Donald Michael Spinelli located the man who sexually assaulted him as a boy. Now, he is on a murderous trek into the dark inner sanctum of New Orleans society to avenge himself upon his assailant. The Fishfly is the debut novel by artist, gallerist and noted television host (“Art Beat” on PBS), Robert Maniscalco.
Maniscalco’s first novel, The Fishfly, is another masterpiece by a renaissance man who seems to be great at whatever he endeavors to accomplish. At first glance, one might mistake The Fishfly for a tired mystery novel, but it’s not as predicable as you might think. And once you’ve spun wildly through the chapters, catching glimpses of the past, snipets of the present and maybe a look into the future out of the corner of your eye, you arrive at the end – breathless.— Vicki Barnes Full review
The Fishfly was a very interesting read. I believe societies like the ones described in the book do exist, however they are very rarely talked about. I was a bit surprised at the ending. I was sure I had it figured out. Absolutely worth reading.— Amazon Customer
The Fishfly is a page-turner. So much so, that my husband spent an extra half hour on his exercise bike so he could finish and ended up very weak and sopping wet! Robert Maniscalco is an artist in every way and has a unique, yet comprehensible style of writing. If you enjoy reading quality fiction, this one should definitely be on your list! — Constance Catalfio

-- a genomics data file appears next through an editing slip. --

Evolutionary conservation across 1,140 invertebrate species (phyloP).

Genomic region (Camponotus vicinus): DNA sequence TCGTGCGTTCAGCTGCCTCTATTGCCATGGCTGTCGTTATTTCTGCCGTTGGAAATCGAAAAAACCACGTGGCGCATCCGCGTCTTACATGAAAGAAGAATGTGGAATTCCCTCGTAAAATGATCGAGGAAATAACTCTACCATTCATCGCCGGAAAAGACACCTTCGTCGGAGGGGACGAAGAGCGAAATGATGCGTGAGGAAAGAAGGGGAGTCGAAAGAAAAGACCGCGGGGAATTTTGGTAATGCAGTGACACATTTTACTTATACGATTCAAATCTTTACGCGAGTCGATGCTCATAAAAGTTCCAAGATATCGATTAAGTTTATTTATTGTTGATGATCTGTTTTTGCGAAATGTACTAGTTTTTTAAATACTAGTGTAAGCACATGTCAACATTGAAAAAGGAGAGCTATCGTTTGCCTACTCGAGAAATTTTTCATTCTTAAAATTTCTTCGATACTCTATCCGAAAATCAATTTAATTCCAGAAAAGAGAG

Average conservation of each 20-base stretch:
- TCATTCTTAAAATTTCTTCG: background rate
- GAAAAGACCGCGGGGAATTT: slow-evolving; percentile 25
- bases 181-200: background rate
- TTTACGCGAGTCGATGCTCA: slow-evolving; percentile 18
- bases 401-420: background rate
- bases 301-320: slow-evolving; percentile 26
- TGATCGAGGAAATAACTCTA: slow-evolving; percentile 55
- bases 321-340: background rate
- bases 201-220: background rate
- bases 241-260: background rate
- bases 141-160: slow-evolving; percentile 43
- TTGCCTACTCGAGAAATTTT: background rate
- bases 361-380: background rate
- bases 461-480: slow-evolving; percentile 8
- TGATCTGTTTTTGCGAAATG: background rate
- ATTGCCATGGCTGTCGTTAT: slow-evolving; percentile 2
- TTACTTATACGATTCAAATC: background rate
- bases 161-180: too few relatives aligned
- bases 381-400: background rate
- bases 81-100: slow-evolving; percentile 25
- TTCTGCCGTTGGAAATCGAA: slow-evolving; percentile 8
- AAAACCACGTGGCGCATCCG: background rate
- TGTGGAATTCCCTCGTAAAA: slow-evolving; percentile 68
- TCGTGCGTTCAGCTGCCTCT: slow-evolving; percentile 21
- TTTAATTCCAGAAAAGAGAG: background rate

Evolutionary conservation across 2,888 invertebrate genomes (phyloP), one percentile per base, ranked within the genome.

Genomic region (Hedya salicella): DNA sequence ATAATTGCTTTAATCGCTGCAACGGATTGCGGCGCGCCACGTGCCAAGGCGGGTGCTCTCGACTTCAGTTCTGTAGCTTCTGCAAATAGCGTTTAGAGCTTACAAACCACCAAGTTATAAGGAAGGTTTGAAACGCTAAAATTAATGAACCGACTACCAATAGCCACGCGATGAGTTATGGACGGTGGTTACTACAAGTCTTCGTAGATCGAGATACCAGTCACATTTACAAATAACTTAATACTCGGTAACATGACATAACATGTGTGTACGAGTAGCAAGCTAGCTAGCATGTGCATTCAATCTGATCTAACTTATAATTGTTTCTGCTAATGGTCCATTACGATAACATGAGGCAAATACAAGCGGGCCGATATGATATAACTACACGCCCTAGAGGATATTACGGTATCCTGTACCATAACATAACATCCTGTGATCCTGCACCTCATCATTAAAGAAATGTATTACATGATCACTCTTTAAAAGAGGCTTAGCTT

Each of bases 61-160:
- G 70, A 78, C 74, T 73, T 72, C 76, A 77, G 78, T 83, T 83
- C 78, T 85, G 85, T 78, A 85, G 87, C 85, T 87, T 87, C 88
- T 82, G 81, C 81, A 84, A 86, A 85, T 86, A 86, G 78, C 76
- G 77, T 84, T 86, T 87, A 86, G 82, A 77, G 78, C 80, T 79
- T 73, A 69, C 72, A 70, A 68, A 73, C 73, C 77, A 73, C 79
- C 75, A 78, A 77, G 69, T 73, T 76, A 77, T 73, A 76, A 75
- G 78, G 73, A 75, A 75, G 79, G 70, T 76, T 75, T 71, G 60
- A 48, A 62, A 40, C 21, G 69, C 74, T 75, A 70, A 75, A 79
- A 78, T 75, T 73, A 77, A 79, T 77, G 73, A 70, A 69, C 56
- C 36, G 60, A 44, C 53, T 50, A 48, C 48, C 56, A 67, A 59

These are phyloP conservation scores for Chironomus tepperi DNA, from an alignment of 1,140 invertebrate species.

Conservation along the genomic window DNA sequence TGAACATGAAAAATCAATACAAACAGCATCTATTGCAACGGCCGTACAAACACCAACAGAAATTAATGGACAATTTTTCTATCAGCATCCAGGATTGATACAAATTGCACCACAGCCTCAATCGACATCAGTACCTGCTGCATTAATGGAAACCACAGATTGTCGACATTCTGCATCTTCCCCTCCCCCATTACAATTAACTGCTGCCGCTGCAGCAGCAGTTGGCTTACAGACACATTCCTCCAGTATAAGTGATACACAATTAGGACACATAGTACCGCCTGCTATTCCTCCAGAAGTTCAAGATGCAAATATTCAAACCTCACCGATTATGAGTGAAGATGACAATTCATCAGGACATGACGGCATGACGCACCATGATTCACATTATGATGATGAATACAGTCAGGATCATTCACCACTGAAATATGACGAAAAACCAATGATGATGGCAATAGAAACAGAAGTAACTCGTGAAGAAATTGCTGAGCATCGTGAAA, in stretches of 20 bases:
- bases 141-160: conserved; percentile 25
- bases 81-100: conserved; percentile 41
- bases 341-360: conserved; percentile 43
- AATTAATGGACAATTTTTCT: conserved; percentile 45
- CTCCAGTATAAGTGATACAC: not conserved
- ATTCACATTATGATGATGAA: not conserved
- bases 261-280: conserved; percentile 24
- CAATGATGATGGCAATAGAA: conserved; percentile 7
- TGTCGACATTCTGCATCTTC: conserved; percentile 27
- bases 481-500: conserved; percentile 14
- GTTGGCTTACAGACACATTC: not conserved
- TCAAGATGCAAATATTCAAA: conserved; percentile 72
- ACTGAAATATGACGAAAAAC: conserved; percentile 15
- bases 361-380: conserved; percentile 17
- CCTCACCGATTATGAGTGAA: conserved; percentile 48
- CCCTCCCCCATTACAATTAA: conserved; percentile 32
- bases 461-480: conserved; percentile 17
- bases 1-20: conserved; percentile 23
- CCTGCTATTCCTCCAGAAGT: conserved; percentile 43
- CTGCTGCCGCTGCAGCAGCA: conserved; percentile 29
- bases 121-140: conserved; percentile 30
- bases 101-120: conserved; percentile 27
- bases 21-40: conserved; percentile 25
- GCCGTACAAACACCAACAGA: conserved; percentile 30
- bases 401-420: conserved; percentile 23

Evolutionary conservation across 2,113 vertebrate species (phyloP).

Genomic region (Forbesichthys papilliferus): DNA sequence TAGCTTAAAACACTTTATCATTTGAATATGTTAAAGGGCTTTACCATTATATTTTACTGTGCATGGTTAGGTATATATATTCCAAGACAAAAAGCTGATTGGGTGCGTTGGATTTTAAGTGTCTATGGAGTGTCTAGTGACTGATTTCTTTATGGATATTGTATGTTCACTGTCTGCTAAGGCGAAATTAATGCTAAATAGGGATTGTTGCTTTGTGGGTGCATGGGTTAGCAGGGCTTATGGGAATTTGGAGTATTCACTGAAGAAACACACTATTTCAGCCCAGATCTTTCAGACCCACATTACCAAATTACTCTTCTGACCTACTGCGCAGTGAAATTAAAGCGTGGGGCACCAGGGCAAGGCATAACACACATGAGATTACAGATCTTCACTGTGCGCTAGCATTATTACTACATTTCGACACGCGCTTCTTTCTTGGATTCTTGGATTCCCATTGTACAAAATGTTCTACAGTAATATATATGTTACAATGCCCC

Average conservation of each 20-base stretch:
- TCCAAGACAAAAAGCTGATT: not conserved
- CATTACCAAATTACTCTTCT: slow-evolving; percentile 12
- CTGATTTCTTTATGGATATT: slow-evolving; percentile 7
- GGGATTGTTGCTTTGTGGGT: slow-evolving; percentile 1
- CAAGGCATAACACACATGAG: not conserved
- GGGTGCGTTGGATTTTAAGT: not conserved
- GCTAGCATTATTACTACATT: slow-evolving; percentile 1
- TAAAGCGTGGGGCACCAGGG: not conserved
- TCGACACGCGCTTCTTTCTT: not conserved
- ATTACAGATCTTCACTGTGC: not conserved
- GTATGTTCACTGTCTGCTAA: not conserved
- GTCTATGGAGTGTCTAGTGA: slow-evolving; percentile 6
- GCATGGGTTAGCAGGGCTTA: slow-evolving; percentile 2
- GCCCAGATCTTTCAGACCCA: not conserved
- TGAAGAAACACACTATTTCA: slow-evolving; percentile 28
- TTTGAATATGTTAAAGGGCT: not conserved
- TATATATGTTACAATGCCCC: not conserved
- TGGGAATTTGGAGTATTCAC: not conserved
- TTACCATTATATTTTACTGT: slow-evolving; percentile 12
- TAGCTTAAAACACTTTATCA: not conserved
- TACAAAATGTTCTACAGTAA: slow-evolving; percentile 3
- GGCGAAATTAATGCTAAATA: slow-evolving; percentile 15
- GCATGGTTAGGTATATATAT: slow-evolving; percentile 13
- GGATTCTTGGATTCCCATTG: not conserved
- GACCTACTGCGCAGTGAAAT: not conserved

The Fishfly is the inner monologue of Donald Michael Spinelli, a portrait artist, turned vigilante. Fishflies are a rich existential metaphor for Spinelli, who, like the tiny little bugs (pictured on the cover), is on a desperate mission to do or die. We find ourselves inside the mind of an artist with a deep secret inner life. The actual story takes place over a period of about 18 hours in New Orleans, with frequent flashbacks and digressions to New York City and the suburbs of Detroit. This psychological thriller culminates in a dramatic collision of the past, present and future.
Though he has developed into a formidable artistic talent, Spinelli discovers he has spent his whole life, incapable of taking real action. Using the internet he has located the man who sexually assaulted him as a boy. Now, he is on a murderous trek into the dark inner sanctum of New Orleans society to avenge himself upon his assailant. The precarious act of trying to “correct” his life’s course sets into motion a series of events, encounters and recollections that peel away years of denial and pretense. The reader follows, moment by moment, as Donald responds to the twists and turns of being in action for the first time in his life. He is as an unlikely vigilante, consumed by his guilt and afraid to really live. But he becomes obsess with revenge. Finally, he comes face to face, not just with the man who sexually assaulted him but with his own inner demons as well. Through each turn of events, he is forced to confront the veracity of his stories and the impact and meaning they have had on his life. Like many of us, Donald comes to realize he’s made himself the victim of his own life story.